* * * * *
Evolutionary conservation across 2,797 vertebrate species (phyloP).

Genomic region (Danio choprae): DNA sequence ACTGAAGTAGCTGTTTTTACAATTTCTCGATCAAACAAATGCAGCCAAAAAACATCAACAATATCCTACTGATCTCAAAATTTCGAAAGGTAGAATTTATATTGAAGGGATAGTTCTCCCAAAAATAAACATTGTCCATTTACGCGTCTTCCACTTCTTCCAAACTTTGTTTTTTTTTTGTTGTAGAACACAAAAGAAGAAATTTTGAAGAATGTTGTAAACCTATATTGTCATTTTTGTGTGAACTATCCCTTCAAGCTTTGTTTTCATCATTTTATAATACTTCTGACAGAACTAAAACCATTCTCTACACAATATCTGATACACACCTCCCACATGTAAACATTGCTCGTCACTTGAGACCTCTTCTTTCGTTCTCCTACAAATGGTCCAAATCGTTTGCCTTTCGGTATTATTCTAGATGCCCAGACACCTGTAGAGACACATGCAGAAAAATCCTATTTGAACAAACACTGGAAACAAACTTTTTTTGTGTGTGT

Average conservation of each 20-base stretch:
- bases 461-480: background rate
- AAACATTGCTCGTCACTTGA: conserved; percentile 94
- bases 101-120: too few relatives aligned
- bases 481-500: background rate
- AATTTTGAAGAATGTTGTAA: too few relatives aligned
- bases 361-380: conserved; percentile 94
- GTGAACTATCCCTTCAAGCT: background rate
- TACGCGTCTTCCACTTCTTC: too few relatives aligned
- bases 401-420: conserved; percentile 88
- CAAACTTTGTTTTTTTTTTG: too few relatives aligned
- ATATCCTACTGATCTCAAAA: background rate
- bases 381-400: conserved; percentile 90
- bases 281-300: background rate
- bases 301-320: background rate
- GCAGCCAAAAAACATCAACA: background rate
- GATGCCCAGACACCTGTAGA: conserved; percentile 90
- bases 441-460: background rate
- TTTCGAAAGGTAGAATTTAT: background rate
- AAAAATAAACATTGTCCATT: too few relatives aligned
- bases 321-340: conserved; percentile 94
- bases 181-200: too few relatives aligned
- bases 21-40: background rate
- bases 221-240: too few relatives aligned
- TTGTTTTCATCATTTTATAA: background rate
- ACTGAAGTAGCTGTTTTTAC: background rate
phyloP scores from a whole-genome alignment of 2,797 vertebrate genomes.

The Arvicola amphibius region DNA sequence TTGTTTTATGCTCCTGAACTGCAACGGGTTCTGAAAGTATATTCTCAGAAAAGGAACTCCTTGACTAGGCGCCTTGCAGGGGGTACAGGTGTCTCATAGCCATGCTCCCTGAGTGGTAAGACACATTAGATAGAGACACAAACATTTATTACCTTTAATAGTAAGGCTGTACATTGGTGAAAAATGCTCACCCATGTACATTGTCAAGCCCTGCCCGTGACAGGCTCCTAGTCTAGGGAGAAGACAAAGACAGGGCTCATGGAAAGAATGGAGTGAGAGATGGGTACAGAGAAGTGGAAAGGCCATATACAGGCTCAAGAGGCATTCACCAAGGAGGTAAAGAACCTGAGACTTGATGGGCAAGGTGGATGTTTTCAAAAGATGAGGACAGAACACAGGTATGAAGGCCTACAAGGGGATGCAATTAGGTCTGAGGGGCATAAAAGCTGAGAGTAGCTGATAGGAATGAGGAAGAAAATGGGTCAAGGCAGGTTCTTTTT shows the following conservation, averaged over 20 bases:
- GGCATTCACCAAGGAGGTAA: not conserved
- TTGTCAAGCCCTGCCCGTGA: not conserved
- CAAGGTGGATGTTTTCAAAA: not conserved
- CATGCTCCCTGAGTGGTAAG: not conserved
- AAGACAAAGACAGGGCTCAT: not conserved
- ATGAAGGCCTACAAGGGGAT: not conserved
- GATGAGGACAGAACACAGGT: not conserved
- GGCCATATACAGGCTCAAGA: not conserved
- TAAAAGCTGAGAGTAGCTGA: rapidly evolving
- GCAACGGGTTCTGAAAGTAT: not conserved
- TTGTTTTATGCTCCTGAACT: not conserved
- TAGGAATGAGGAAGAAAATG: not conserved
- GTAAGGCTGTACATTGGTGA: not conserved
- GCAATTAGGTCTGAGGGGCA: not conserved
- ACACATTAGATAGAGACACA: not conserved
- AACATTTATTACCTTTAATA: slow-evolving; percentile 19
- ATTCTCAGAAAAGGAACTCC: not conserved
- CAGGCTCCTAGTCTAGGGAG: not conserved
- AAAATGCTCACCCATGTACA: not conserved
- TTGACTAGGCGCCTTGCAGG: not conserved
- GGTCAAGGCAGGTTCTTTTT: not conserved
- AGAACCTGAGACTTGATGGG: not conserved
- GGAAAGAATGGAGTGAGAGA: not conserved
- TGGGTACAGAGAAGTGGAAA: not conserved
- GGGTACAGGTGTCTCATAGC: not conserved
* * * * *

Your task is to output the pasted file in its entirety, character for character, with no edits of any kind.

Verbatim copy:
Evolutionary conservation across 2,797 vertebrate species (phyloP).

Genomic region (Danio choprae): DNA sequence ACTGAAGTAGCTGTTTTTACAATTTCTCGATCAAACAAATGCAGCCAAAAAACATCAACAATATCCTACTGATCTCAAAATTTCGAAAGGTAGAATTTATATTGAAGGGATAGTTCTCCCAAAAATAAACATTGTCCATTTACGCGTCTTCCACTTCTTCCAAACTTTGTTTTTTTTTTGTTGTAGAACACAAAAGAAGAAATTTTGAAGAATGTTGTAAACCTATATTGTCATTTTTGTGTGAACTATCCCTTCAAGCTTTGTTTTCATCATTTTATAATACTTCTGACAGAACTAAAACCATTCTCTACACAATATCTGATACACACCTCCCACATGTAAACATTGCTCGTCACTTGAGACCTCTTCTTTCGTTCTCCTACAAATGGTCCAAATCGTTTGCCTTTCGGTATTATTCTAGATGCCCAGACACCTGTAGAGACACATGCAGAAAAATCCTATTTGAACAAACACTGGAAACAAACTTTTTTTGTGTGTGT

Average conservation of each 20-base stretch:
- bases 461-480: background rate
- AAACATTGCTCGTCACTTGA: conserved; percentile 94
- bases 101-120: too few relatives aligned
- bases 481-500: background rate
- AATTTTGAAGAATGTTGTAA: too few relatives aligned
- bases 361-380: conserved; percentile 94
- GTGAACTATCCCTTCAAGCT: background rate
- TACGCGTCTTCCACTTCTTC: too few relatives aligned
- bases 401-420: conserved; percentile 88
- CAAACTTTGTTTTTTTTTTG: too few relatives aligned
- ATATCCTACTGATCTCAAAA: background rate
- bases 381-400: conserved; percentile 90
- bases 281-300: background rate
- bases 301-320: background rate
- GCAGCCAAAAAACATCAACA: background rate
- GATGCCCAGACACCTGTAGA: conserved; percentile 90
- bases 441-460: background rate
- TTTCGAAAGGTAGAATTTAT: background rate
- AAAAATAAACATTGTCCATT: too few relatives aligned
- bases 321-340: conserved; percentile 94
- bases 181-200: too few relatives aligned
- bases 21-40: background rate
- bases 221-240: too few relatives aligned
- TTGTTTTCATCATTTTATAA: background rate
- ACTGAAGTAGCTGTTTTTAC: background rate
phyloP scores from a whole-genome alignment of 2,797 vertebrate genomes.

The Arvicola amphibius region DNA sequence TTGTTTTATGCTCCTGAACTGCAACGGGTTCTGAAAGTATATTCTCAGAAAAGGAACTCCTTGACTAGGCGCCTTGCAGGGGGTACAGGTGTCTCATAGCCATGCTCCCTGAGTGGTAAGACACATTAGATAGAGACACAAACATTTATTACCTTTAATAGTAAGGCTGTACATTGGTGAAAAATGCTCACCCATGTACATTGTCAAGCCCTGCCCGTGACAGGCTCCTAGTCTAGGGAGAAGACAAAGACAGGGCTCATGGAAAGAATGGAGTGAGAGATGGGTACAGAGAAGTGGAAAGGCCATATACAGGCTCAAGAGGCATTCACCAAGGAGGTAAAGAACCTGAGACTTGATGGGCAAGGTGGATGTTTTCAAAAGATGAGGACAGAACACAGGTATGAAGGCCTACAAGGGGATGCAATTAGGTCTGAGGGGCATAAAAGCTGAGAGTAGCTGATAGGAATGAGGAAGAAAATGGGTCAAGGCAGGTTCTTTTT shows the following conservation, averaged over 20 bases:
- GGCATTCACCAAGGAGGTAA: not conserved
- TTGTCAAGCCCTGCCCGTGA: not conserved
- CAAGGTGGATGTTTTCAAAA: not conserved
- CATGCTCCCTGAGTGGTAAG: not conserved
- AAGACAAAGACAGGGCTCAT: not conserved
- ATGAAGGCCTACAAGGGGAT: not conserved
- GATGAGGACAGAACACAGGT: not conserved
- GGCCATATACAGGCTCAAGA: not conserved
- TAAAAGCTGAGAGTAGCTGA: rapidly evolving
- GCAACGGGTTCTGAAAGTAT: not conserved
- TTGTTTTATGCTCCTGAACT: not conserved
- TAGGAATGAGGAAGAAAATG: not conserved
- GTAAGGCTGTACATTGGTGA: not conserved
- GCAATTAGGTCTGAGGGGCA: not conserved
- ACACATTAGATAGAGACACA: not conserved
- AACATTTATTACCTTTAATA: slow-evolving; percentile 19
- ATTCTCAGAAAAGGAACTCC: not conserved
- CAGGCTCCTAGTCTAGGGAG: not conserved
- AAAATGCTCACCCATGTACA: not conserved
- TTGACTAGGCGCCTTGCAGG: not conserved
- GGTCAAGGCAGGTTCTTTTT: not conserved
- AGAACCTGAGACTTGATGGG: not conserved
- GGAAAGAATGGAGTGAGAGA: not conserved
- TGGGTACAGAGAAGTGGAAA: not conserved
- GGGTACAGGTGTCTCATAGC: not conserved